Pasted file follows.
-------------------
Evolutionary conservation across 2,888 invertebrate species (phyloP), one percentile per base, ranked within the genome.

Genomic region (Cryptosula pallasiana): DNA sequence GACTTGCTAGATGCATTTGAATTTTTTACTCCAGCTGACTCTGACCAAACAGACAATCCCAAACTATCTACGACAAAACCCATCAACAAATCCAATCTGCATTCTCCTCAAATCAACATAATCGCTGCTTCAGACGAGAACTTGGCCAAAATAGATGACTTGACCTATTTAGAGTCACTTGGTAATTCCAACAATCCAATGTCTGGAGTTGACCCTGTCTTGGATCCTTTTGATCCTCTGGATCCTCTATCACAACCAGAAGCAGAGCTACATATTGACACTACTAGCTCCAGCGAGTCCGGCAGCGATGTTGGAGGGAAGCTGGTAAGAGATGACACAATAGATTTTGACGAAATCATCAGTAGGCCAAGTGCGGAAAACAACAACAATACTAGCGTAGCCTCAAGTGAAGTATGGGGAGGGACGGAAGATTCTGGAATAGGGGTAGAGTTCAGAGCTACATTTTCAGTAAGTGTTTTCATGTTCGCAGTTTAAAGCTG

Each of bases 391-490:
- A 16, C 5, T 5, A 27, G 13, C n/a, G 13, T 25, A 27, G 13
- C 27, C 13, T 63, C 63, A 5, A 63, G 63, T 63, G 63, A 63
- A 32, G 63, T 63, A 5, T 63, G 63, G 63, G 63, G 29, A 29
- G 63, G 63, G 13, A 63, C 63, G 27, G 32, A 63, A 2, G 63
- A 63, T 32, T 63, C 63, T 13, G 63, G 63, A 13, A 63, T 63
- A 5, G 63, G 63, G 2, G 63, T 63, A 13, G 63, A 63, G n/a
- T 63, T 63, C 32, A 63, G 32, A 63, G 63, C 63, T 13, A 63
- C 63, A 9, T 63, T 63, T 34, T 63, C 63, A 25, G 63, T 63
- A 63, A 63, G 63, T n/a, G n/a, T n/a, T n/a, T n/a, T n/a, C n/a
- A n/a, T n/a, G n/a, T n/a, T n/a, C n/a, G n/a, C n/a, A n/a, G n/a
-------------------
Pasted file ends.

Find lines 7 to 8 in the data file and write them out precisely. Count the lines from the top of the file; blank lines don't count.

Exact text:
- G 63, G 63, G 13, A 63, C 63, G 27, G 32, A 63, A 2, G 63
- A 63, T 32, T 63, C 63, T 13, G 63, G 63, A 13, A 63, T 63